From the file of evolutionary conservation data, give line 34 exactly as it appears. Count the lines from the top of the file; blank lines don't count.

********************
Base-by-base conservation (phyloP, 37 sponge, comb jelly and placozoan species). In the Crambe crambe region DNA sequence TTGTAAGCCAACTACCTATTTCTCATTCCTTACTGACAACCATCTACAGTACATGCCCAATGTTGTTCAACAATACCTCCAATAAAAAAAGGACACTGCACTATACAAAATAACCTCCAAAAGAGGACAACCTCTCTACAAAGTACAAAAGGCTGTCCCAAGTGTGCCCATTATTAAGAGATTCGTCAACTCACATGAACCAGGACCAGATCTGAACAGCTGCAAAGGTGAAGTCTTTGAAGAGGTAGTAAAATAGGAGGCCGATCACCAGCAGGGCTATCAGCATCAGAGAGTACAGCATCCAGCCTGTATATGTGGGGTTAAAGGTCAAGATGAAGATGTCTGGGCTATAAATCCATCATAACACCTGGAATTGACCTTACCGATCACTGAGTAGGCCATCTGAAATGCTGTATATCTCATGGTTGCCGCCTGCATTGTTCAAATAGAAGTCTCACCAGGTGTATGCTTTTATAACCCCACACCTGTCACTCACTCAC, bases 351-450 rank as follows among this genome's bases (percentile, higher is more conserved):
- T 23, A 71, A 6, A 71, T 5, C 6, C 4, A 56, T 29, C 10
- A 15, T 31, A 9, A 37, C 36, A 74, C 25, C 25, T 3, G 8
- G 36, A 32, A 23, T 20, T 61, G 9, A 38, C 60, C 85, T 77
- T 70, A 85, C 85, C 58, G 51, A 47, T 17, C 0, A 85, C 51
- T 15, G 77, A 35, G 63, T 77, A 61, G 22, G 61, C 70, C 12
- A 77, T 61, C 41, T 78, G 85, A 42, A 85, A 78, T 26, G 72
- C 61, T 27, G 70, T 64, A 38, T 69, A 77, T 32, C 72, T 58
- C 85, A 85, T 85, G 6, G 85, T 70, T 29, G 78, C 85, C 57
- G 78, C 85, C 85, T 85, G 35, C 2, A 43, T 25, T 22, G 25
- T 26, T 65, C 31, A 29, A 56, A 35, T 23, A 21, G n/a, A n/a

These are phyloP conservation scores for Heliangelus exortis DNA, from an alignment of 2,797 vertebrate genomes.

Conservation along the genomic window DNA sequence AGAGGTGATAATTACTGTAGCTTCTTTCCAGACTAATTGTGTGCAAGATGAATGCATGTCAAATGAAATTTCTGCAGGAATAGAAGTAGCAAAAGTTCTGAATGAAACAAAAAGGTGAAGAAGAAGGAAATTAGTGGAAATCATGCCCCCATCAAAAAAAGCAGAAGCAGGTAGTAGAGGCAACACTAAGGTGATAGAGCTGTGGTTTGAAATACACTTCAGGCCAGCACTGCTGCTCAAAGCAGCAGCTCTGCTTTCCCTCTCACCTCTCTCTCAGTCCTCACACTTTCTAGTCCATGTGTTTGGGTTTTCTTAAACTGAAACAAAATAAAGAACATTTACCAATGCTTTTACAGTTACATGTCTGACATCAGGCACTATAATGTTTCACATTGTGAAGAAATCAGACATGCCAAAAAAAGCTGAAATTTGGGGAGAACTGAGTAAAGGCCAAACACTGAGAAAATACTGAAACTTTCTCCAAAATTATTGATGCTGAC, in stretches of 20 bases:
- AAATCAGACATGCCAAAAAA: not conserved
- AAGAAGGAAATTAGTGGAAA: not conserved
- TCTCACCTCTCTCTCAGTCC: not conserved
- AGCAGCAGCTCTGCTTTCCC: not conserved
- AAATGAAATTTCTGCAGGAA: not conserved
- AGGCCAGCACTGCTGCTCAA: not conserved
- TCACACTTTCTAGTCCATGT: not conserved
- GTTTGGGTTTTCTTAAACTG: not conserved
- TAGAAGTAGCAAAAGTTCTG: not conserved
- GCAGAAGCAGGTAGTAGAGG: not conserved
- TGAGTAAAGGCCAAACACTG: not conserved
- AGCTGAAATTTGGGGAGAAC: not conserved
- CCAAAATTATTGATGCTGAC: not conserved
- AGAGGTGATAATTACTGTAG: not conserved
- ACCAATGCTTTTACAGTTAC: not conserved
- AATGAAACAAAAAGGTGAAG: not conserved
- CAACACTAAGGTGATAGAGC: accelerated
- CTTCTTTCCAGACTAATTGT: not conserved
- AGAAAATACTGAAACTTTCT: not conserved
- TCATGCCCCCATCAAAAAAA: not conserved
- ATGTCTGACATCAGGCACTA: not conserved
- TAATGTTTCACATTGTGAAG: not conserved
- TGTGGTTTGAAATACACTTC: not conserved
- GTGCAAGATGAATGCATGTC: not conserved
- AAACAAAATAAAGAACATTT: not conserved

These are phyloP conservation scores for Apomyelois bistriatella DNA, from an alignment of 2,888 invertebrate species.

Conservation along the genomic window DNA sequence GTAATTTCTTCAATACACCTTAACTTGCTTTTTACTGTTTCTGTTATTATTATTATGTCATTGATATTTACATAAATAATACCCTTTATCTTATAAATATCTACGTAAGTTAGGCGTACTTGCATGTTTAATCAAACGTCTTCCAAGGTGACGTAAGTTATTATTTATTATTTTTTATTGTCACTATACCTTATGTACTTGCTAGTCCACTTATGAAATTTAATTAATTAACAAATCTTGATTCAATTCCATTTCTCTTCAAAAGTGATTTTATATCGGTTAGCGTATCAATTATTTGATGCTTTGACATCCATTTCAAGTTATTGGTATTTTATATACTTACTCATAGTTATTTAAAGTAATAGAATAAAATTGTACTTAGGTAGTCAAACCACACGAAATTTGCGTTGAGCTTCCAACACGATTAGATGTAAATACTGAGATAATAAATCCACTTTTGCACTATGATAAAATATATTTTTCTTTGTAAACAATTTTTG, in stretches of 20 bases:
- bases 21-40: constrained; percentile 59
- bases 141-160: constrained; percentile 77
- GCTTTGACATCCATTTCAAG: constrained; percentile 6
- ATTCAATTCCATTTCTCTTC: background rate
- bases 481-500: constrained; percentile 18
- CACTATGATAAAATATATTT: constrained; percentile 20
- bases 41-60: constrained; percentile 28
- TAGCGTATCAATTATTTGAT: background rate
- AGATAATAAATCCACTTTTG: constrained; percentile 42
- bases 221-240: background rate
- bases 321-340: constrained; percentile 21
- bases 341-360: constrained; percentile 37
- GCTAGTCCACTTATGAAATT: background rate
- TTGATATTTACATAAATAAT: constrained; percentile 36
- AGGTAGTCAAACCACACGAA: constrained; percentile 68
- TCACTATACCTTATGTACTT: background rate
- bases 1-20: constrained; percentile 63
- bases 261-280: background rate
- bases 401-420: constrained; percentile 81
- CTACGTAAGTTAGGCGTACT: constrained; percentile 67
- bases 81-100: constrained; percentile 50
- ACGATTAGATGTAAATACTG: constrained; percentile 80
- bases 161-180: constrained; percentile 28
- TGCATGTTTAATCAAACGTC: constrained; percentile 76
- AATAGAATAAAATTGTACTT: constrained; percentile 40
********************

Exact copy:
- ATGTCTGACATCAGGCACTA: not conserved